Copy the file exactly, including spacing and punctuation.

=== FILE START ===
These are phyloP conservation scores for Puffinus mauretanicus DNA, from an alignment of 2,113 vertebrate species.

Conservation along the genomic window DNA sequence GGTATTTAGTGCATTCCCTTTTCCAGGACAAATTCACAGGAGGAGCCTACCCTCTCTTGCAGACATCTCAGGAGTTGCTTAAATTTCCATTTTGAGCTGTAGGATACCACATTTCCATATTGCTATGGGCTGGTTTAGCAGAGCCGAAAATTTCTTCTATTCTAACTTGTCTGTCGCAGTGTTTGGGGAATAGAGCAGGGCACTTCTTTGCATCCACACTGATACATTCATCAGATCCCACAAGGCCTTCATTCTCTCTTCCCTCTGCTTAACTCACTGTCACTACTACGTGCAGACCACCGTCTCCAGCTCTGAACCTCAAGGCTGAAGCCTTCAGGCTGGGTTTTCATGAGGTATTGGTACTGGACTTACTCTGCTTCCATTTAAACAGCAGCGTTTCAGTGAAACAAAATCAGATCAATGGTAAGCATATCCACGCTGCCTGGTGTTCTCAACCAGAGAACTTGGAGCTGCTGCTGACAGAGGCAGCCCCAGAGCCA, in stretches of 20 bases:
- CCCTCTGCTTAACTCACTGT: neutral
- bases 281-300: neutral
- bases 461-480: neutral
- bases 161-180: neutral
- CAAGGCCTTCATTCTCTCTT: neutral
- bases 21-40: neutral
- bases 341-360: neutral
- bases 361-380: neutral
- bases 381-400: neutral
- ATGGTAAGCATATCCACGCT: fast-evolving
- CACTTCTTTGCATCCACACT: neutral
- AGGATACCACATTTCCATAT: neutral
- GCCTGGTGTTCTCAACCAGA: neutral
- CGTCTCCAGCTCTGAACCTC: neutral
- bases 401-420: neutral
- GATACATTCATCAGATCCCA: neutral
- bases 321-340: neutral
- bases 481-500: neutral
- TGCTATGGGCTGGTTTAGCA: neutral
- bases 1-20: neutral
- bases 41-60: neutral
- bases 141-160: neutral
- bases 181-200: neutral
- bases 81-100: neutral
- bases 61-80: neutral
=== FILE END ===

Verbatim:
These are phyloP conservation scores for Puffinus mauretanicus DNA, from an alignment of 2,113 vertebrate species.

Conservation along the genomic window DNA sequence GGTATTTAGTGCATTCCCTTTTCCAGGACAAATTCACAGGAGGAGCCTACCCTCTCTTGCAGACATCTCAGGAGTTGCTTAAATTTCCATTTTGAGCTGTAGGATACCACATTTCCATATTGCTATGGGCTGGTTTAGCAGAGCCGAAAATTTCTTCTATTCTAACTTGTCTGTCGCAGTGTTTGGGGAATAGAGCAGGGCACTTCTTTGCATCCACACTGATACATTCATCAGATCCCACAAGGCCTTCATTCTCTCTTCCCTCTGCTTAACTCACTGTCACTACTACGTGCAGACCACCGTCTCCAGCTCTGAACCTCAAGGCTGAAGCCTTCAGGCTGGGTTTTCATGAGGTATTGGTACTGGACTTACTCTGCTTCCATTTAAACAGCAGCGTTTCAGTGAAACAAAATCAGATCAATGGTAAGCATATCCACGCTGCCTGGTGTTCTCAACCAGAGAACTTGGAGCTGCTGCTGACAGAGGCAGCCCCAGAGCCA, in stretches of 20 bases:
- CCCTCTGCTTAACTCACTGT: neutral
- bases 281-300: neutral
- bases 461-480: neutral
- bases 161-180: neutral
- CAAGGCCTTCATTCTCTCTT: neutral
- bases 21-40: neutral
- bases 341-360: neutral
- bases 361-380: neutral
- bases 381-400: neutral
- ATGGTAAGCATATCCACGCT: fast-evolving
- CACTTCTTTGCATCCACACT: neutral
- AGGATACCACATTTCCATAT: neutral
- GCCTGGTGTTCTCAACCAGA: neutral
- CGTCTCCAGCTCTGAACCTC: neutral
- bases 401-420: neutral
- GATACATTCATCAGATCCCA: neutral
- bases 321-340: neutral
- bases 481-500: neutral
- TGCTATGGGCTGGTTTAGCA: neutral
- bases 1-20: neutral
- bases 41-60: neutral
- bases 141-160: neutral
- bases 181-200: neutral
- bases 81-100: neutral
- bases 61-80: neutral